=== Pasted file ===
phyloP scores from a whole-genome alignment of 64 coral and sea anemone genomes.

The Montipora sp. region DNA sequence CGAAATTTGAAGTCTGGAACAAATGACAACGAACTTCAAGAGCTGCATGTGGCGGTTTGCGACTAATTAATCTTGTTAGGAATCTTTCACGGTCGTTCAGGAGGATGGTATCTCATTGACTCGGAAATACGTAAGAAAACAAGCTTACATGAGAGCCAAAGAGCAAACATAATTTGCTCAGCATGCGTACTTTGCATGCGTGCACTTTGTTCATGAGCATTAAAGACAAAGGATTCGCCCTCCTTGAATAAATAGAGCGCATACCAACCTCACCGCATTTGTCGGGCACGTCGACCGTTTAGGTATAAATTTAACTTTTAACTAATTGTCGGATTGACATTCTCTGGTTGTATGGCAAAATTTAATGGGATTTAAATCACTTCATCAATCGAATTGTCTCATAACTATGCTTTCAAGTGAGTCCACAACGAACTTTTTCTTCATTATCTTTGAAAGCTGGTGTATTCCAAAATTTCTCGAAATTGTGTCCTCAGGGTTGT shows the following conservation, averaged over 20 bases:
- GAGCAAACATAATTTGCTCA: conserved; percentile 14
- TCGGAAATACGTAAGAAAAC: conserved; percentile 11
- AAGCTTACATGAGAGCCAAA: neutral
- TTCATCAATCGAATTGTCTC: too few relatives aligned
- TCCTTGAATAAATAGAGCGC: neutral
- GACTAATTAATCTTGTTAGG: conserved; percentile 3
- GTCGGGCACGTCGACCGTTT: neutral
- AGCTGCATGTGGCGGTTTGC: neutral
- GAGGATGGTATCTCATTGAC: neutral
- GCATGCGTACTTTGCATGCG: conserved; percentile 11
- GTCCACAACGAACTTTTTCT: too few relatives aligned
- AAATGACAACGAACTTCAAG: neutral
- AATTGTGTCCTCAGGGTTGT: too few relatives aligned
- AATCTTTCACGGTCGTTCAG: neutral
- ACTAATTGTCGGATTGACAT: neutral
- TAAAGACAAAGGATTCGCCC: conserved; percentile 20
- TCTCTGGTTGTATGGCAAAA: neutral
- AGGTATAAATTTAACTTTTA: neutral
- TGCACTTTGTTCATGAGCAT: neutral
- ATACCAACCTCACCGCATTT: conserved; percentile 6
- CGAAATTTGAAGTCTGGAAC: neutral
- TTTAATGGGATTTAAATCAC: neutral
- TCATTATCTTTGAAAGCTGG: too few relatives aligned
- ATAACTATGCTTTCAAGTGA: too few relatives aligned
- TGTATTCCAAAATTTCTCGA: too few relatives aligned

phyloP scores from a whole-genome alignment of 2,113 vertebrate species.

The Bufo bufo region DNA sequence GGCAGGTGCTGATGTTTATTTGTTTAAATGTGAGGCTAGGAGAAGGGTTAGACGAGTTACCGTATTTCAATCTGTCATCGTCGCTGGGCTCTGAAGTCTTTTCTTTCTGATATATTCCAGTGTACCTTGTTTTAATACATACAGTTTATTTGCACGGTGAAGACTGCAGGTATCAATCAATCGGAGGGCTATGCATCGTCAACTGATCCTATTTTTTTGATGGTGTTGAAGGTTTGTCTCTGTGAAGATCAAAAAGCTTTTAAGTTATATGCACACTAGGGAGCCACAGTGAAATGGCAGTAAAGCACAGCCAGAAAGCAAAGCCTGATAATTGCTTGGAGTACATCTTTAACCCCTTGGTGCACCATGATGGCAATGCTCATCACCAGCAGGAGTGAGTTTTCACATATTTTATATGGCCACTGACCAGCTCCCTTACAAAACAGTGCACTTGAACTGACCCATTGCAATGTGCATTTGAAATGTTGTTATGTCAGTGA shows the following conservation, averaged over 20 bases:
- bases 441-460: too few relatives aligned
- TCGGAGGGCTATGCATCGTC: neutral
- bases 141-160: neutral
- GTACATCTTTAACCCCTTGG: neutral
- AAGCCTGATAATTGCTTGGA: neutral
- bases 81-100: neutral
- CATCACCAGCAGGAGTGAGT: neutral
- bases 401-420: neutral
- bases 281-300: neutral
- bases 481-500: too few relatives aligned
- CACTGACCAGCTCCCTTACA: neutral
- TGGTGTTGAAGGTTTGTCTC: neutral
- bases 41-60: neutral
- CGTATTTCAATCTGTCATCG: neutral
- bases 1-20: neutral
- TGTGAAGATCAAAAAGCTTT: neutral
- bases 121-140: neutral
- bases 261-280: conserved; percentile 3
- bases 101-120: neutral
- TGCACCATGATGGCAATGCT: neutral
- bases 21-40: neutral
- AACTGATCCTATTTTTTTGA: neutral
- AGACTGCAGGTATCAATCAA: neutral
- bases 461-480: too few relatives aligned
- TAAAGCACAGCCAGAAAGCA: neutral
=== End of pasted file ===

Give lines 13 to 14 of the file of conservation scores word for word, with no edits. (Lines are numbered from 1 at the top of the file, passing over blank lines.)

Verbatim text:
- GTCCACAACGAACTTTTTCT: too few relatives aligned
- AAATGACAACGAACTTCAAG: neutral